They took all the trees
And put them in a tree museum
Then they charged the people
A dollar and a half just to see ’em
– Joni Mitchell, “Big Yellow Taxi”
Joni Mitchell’s dystopian vision of our environmental future can’t happen here, especially not with volunteer efforts to plant 5,000 trees on public land in Door County between Earth Day and Arbor Day.
“The clearest, most obvious need and also something the public can get behind by donating time and money is tree planting,” said Bob Bultman, the Baileys Harbor resident who is behind the idea of Earth Week Door County. “We have hundreds of acres of public land that is just old field. Eventually there will be an old-growth forest there again, but we want to jumpstart that process by planting native trees and getting those old fields going again, and, in some cases, increasing the diversity.”
In 2013 Bultman founded the Forest Recovery Project to protect and restore trees in Door County. With contributions from the Unitarian Universalist Fellowship of Door County, in 2014 Bultman was able to purchase 600 bare root seedlings that were planted at the Kangaroo Lake Preserve with the blessings of co-owners Door County Land Trust and The Nature Conservancy.
This year Bultman teamed up with the Climate Change Coalition of Door County, The Ridges Sanctuary and The Nature Conservancy to plant 5,000 trees native to Door County on Nature Conservancy property.
“Roughly around the same time I started the Forest Recovery Project, the Climate Change Coalition was coming together,” Bultman said. “They just went gangbusters with organization, attendance at meetings, educational presentations. They really wanted more of a boots on the ground, what can people do? You can sit in a room all day and talk about the science of climate change, but we really want to give people a positive step.”
With Earth Day falling on a Friday this year (April 22) and Arbor Day a week after, Bultman thought it offered an opportunity to hold a week of environmental events leading up to the Arbor Day tree plantings on Nature Conservancy property, followed by a second round of planting on April 30 at the Kangaroo Lake Preserve.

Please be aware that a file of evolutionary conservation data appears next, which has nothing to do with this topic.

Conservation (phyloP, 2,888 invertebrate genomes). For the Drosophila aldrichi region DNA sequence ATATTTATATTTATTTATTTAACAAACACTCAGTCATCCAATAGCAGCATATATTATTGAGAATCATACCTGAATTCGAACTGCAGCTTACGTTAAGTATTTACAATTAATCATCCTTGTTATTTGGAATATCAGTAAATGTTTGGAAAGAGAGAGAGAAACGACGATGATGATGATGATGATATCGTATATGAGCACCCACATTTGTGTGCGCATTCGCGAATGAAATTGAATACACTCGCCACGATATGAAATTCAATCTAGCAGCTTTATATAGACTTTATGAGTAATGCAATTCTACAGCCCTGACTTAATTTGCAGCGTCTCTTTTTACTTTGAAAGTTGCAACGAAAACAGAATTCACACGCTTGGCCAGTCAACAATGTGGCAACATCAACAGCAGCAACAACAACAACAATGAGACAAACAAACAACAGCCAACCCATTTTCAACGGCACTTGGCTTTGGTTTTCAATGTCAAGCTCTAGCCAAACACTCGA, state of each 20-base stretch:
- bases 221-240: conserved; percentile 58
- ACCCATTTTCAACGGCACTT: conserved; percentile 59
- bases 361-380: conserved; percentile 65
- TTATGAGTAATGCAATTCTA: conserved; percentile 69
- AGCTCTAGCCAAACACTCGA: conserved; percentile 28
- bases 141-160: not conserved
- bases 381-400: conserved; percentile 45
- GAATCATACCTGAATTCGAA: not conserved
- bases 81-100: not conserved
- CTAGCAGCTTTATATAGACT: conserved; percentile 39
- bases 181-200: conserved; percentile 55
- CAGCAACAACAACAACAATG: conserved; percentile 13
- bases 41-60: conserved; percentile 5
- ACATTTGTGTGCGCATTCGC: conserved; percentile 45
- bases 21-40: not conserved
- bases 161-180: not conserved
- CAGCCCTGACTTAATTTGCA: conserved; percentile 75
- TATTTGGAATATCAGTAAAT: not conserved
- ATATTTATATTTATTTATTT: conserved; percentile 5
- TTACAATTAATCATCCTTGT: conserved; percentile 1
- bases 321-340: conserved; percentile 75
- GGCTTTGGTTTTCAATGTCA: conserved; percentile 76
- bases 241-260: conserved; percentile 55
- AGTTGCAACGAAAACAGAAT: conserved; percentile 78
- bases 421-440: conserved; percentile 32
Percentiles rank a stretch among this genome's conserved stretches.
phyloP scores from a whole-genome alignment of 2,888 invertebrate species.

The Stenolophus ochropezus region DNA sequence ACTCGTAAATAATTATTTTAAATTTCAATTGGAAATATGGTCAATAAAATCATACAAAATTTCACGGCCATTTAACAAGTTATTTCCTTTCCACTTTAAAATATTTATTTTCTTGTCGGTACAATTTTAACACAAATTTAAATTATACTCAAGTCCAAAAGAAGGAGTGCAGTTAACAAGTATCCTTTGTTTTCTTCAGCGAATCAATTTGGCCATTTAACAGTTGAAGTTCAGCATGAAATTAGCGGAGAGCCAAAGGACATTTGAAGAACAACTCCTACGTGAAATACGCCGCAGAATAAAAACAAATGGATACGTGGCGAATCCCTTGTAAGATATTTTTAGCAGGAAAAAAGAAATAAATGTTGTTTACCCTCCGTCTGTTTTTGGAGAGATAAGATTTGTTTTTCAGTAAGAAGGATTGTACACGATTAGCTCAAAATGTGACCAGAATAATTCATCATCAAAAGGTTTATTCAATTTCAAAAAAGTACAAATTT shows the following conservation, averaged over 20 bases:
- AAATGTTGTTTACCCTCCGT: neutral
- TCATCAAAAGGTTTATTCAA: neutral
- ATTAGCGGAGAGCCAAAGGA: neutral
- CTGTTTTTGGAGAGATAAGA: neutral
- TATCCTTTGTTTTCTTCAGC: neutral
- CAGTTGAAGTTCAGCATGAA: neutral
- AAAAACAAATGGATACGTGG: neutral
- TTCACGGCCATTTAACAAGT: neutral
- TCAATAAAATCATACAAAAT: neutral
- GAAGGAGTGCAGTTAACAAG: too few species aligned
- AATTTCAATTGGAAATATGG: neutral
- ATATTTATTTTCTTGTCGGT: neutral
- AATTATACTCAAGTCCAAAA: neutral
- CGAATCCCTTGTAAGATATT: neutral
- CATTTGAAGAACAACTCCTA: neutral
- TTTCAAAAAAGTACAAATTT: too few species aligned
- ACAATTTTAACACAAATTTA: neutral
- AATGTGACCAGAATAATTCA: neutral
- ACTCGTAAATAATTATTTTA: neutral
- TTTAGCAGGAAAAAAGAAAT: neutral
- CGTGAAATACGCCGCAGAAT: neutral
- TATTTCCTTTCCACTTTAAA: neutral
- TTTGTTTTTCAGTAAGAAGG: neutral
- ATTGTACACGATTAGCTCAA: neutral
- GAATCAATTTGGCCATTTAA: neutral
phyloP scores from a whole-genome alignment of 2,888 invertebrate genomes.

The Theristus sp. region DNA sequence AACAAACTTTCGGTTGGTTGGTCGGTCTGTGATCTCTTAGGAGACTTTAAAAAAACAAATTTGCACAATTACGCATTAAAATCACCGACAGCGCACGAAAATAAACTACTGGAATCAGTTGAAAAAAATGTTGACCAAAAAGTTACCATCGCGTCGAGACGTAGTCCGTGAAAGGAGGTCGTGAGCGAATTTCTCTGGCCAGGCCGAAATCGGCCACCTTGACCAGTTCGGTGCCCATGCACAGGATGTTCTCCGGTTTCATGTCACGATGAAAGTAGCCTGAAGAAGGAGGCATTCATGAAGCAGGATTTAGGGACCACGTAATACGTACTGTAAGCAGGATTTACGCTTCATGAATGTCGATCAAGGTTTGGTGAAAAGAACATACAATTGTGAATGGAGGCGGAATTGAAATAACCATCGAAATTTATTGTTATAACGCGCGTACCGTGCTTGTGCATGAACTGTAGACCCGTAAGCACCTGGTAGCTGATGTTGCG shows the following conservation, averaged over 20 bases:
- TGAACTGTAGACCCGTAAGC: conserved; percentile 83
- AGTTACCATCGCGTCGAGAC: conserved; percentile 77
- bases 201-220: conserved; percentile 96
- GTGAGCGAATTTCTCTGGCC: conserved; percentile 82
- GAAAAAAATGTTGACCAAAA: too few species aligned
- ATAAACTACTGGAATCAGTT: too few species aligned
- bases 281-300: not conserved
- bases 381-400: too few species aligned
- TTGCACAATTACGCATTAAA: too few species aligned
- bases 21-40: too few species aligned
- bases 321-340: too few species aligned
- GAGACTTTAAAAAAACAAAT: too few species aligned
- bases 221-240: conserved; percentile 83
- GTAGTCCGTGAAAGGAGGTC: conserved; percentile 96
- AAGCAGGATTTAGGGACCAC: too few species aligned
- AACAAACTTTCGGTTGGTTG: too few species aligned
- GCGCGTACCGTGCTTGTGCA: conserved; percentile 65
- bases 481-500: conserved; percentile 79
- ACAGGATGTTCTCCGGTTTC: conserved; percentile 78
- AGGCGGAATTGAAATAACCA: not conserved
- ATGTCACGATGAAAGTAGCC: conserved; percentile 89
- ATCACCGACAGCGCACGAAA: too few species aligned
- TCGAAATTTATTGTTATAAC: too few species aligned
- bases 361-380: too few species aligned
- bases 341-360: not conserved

Students from Gibraltar and Sturgeon Bay high schools will be helping with the Arbor Day plantings.
“The schools from the beginning were happy to get involved,” Bultman said. “One of the keys was to ask them early enough. Schools these days seem to be full of things.”
Sturgeon Bay High School science teacher Craig Kiekhaefer said a number of students who took his fall ecology class are among those who have signed up to plant trees on Arbor Day.
“The kids who have taken the ecology class are a little more aware of the environmental issues out there, so celebrating Earth Day and Arbor Day might be a little more important to them,” he said, adding that it should boost environmental awareness for participating students who were not in his ecology class.
Kiekhaefer said the Arbor Day tree plantings will be the culmination of an exciting week of Earth Day awareness at the school.
“It’s a good reminder to everyone about the environment and how we’ve mistreated it in the past,” he said. “It’s a good opportunity to raise awareness among the students and staff here at Sturgeon Bay High School.”
Bultman said in addition to volunteers needed for the April 30 plantings at Kangaroo Lake, adults are needed to assist with the student plantings on Arbor Day.
“I’m trying to get more volunteers to help to build camaraderie among generations,” he said.
If this is an added incentive, Wild Tomato is donating lunch for the Arbor Day planters. Volunteers should contact Bultman (920.421.2283) so he can get a head count of how many volunteers he will have.
Bultman mentions that in the future they might consider an experimental planting of trees native to southern Illinois such as sycamore, bur oak and Kentucky coffee tree because “some predictions are saying in 50 years we’ll have summers like they do in Arkansas,” he said.
But right now they are planting native trees such as red and white pine, white spruce and red oak.
“That’s very much a strong point everyone believes in. We’re trying to restore our native eco-system,” he said. “It should be a nice blend. When we do our planting, everybody’s pretty consistent in that we want to plant native and for diversity so when pests do come, there’s enough resiliency in those forests.”
Bultman said the organizers of this event have planned to meet in June to debrief about this year’s event and start talking about next year.
“This is just a great opportunity for people to give back,” he said. “These trees are all being planted on public land. People can go visit these trees into the future.”